An important factor in milk is lactoferrin, an iron-binding protein, which is critical to the absorption and assimilation of iron. It provides anti-cancer properties and anti-microbial action against several species of bacteria responsible for dental cavities. Recent studies also reveal that lactoferrin has powerful antiviral properties as well. Milk also contains immunoglobulins or antibodies which provide resistance to many viruses, bacteria and bacterial toxins and may help reduce the severity of asthma symptoms.


Lactose, or milk sugar, is the primary carbohydrate in cow's milk. It is the lactose which makes milk difficult to digest. Lactose is digested to form lactic acid which aids in the absorption of calcium, phosphorus and iron and has been shown to make milk proteins more digestible.


Two-thirds of milk contains saturated fats. Although saturated fats have been given a bad rap, they play key roles in the body including construction of cell membranes and key hormones to provide energy storage and protect delicate organs as well as serving as a vehicle for important fat-soluble vitamins.

School Nutrition

Children's diets rely on milk as a nutritious beverage. Milk, plain or flavoured, and dairy foods provide over 70 per cent of calcium for children's nutrition. Milk is a natural, nutrient powerhouse that helps build strong bones and better bodies.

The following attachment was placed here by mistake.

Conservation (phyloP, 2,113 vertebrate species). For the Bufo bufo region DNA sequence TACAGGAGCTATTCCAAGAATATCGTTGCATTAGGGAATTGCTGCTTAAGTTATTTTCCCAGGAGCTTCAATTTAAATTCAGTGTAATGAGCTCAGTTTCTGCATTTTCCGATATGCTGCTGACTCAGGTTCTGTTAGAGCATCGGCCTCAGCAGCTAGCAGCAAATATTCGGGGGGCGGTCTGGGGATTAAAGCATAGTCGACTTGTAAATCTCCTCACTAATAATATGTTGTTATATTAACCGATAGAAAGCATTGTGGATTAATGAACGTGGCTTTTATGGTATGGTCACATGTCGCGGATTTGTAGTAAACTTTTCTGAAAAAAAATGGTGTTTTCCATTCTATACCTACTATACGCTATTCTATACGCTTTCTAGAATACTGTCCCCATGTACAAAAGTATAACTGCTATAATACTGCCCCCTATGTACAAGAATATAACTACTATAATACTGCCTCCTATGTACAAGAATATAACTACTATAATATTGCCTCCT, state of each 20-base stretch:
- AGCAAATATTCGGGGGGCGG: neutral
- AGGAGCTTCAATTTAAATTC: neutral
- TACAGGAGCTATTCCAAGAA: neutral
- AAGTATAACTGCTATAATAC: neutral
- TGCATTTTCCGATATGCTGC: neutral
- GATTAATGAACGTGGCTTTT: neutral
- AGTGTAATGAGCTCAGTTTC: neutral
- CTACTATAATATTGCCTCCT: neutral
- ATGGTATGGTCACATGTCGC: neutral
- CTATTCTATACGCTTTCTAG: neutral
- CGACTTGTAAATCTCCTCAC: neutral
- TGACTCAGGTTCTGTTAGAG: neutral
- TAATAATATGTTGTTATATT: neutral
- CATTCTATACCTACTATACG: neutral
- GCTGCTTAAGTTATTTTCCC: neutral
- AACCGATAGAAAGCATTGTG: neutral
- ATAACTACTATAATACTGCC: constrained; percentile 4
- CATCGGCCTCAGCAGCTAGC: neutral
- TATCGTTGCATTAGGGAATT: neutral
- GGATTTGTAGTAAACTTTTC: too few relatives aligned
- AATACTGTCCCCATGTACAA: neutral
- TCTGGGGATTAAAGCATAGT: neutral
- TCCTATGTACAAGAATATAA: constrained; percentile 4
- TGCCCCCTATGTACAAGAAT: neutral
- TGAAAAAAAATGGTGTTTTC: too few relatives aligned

School-feeding programmes, which usually include breakfast and lunch, should do more than staving off hunger but should help meet a child's nutrient needs and maximise his or her potential for learning. It has been established that eating breakfast and lunch is associated with improved academic performance.

Allergic reactions

Children may suffer from an allergy to milk, a common problem among children. Although cow's milk is the usual cause of milk allergy, milk from sheep, goats and buffalo also can cause a reaction. There are two types of protein in cow's milk that can cause an allergic reaction. The first is casein which is found in the part of the milk that curdles (curd) and the other is whey which is the liquid part of milk that remains after milk curdles.

Reactions to milk may be quick after consumption and signs and symptoms of milk allergy include wheezing, vomiting, hives and digestive problems. Later allergic reactions include loose stools which may contain blood, diarrhoea, abdominal cramps, coughing or wheezing, runny nose, watery eyes, itchy skin rash, often around the mouth and colic in babies. Rarely, milk allergy can cause anaphylaxis, a life-threatening reaction that can narrow the airways and block breathing. Avoidance is the primary treatment for milk allergy. However, most children outgrow a milk allergy by the age of three.